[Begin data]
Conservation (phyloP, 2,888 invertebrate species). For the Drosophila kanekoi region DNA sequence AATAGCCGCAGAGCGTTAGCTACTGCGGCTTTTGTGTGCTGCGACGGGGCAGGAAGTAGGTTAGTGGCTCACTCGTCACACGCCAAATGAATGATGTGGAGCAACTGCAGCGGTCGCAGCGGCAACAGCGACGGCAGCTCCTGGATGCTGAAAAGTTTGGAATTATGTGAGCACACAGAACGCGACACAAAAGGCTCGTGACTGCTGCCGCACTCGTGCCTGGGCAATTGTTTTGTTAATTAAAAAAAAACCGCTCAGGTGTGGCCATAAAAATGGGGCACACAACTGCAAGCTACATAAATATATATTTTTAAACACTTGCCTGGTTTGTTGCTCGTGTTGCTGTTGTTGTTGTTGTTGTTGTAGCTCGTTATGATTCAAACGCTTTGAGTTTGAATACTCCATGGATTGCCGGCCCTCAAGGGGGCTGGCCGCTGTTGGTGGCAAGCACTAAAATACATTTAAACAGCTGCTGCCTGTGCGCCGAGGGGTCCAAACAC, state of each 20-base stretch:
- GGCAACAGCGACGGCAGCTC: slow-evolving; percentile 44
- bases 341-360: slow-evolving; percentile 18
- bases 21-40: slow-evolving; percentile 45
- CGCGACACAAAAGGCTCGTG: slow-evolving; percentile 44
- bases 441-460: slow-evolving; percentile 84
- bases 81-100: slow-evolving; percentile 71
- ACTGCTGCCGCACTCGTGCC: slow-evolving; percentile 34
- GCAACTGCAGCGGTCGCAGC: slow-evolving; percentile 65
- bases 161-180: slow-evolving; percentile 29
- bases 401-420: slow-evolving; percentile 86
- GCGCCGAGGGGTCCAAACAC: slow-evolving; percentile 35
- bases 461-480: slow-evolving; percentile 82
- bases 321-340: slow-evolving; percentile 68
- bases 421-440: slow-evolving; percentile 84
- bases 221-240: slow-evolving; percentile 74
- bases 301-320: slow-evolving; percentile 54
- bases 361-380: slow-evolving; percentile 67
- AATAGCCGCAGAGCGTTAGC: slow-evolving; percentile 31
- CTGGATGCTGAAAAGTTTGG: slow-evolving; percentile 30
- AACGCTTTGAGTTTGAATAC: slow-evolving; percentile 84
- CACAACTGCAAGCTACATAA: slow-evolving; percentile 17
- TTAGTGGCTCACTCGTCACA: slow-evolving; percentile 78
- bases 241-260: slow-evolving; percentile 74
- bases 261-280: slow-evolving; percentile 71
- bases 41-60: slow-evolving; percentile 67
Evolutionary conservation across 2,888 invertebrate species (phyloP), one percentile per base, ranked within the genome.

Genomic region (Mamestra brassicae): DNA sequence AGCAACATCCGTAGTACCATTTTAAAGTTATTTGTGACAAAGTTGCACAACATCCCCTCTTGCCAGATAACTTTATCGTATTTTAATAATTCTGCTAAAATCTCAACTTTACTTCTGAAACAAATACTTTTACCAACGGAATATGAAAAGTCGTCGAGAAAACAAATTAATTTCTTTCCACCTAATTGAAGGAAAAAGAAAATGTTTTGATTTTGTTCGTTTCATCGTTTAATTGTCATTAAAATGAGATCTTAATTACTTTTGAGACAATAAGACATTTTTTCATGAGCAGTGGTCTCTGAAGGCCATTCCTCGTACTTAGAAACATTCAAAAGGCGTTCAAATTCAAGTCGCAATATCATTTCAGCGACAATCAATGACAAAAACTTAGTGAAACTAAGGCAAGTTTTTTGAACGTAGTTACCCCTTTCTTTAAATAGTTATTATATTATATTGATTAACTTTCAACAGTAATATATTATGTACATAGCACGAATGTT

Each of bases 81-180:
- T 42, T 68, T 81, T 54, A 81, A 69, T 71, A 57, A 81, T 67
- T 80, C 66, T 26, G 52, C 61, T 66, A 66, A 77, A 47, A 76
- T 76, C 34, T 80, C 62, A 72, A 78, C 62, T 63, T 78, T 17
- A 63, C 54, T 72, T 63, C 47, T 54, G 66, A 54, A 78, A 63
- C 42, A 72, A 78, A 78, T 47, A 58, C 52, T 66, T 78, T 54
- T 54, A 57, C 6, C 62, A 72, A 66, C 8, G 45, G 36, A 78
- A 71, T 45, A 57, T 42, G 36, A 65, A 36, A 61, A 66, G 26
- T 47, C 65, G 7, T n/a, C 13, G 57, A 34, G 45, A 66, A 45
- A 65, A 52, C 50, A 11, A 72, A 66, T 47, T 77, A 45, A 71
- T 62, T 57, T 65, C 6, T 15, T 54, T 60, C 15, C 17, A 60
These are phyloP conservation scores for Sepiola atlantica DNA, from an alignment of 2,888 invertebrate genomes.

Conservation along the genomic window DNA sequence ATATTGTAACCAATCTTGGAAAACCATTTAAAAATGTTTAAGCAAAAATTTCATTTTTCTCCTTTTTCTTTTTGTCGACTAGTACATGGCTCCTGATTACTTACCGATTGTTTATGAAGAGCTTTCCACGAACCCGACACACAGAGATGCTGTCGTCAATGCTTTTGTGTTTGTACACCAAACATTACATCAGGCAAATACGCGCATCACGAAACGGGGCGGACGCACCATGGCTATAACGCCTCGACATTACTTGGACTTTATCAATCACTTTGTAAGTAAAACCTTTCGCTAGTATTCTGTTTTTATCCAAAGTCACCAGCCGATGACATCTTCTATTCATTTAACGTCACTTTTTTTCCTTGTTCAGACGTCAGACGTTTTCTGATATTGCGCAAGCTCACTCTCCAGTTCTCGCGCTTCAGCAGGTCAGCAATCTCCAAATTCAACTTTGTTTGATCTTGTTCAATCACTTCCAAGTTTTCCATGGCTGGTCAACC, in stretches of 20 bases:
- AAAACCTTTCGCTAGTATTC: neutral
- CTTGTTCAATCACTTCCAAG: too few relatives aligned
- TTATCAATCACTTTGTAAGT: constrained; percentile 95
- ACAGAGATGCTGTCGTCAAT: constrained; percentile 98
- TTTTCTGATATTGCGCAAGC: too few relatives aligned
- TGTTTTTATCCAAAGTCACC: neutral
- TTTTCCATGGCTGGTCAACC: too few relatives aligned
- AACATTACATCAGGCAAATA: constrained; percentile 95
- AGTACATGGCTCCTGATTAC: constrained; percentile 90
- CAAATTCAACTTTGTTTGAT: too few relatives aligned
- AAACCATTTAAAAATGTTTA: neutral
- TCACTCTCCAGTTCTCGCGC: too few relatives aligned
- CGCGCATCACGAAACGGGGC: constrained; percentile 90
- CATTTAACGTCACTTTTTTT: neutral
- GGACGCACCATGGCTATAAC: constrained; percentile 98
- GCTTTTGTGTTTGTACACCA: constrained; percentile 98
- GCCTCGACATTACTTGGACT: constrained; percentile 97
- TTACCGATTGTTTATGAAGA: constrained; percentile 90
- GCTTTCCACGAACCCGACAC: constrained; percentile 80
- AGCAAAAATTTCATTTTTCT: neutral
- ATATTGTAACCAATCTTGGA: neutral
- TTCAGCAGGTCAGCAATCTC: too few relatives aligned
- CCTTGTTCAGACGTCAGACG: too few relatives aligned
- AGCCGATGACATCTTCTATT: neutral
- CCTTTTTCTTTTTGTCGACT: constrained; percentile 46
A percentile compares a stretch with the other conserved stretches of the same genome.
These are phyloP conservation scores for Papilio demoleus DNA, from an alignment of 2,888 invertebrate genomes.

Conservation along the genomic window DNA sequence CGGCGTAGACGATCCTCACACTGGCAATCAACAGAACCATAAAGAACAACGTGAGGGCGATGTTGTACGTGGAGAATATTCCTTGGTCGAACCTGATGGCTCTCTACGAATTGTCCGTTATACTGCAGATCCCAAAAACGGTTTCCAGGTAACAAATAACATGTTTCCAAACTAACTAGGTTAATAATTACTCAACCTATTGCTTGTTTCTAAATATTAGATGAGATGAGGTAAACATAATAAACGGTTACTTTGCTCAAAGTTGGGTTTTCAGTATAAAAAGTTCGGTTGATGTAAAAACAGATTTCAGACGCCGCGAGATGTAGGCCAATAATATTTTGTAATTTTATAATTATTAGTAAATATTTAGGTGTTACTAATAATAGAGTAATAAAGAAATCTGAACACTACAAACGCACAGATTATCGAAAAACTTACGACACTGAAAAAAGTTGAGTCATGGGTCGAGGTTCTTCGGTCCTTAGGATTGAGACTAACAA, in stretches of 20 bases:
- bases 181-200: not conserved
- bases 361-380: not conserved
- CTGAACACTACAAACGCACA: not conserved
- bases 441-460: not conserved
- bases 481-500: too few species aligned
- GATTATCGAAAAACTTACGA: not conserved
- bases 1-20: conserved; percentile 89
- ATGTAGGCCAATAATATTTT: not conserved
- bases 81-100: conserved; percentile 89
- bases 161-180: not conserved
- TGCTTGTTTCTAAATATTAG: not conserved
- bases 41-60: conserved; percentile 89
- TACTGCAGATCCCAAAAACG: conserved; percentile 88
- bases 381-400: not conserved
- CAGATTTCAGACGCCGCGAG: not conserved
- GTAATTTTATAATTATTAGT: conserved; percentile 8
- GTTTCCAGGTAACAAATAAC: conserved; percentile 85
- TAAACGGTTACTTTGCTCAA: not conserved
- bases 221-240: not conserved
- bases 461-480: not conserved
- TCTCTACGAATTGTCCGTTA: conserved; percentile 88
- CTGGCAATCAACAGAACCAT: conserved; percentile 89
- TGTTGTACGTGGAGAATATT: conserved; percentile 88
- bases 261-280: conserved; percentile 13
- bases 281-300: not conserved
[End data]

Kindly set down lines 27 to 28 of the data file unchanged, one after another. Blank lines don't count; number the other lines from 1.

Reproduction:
Evolutionary conservation across 2,888 invertebrate species (phyloP), one percentile per base, ranked within the genome.

Genomic region (Mamestra brassicae): DNA sequence AGCAACATCCGTAGTACCATTTTAAAGTTATTTGTGACAAAGTTGCACAACATCCCCTCTTGCCAGATAACTTTATCGTATTTTAATAATTCTGCTAAAATCTCAACTTTACTTCTGAAACAAATACTTTTACCAACGGAATATGAAAAGTCGTCGAGAAAACAAATTAATTTCTTTCCACCTAATTGAAGGAAAAAGAAAATGTTTTGATTTTGTTCGTTTCATCGTTTAATTGTCATTAAAATGAGATCTTAATTACTTTTGAGACAATAAGACATTTTTTCATGAGCAGTGGTCTCTGAAGGCCATTCCTCGTACTTAGAAACATTCAAAAGGCGTTCAAATTCAAGTCGCAATATCATTTCAGCGACAATCAATGACAAAAACTTAGTGAAACTAAGGCAAGTTTTTTGAACGTAGTTACCCCTTTCTTTAAATAGTTATTATATTATATTGATTAACTTTCAACAGTAATATATTATGTACATAGCACGAATGTT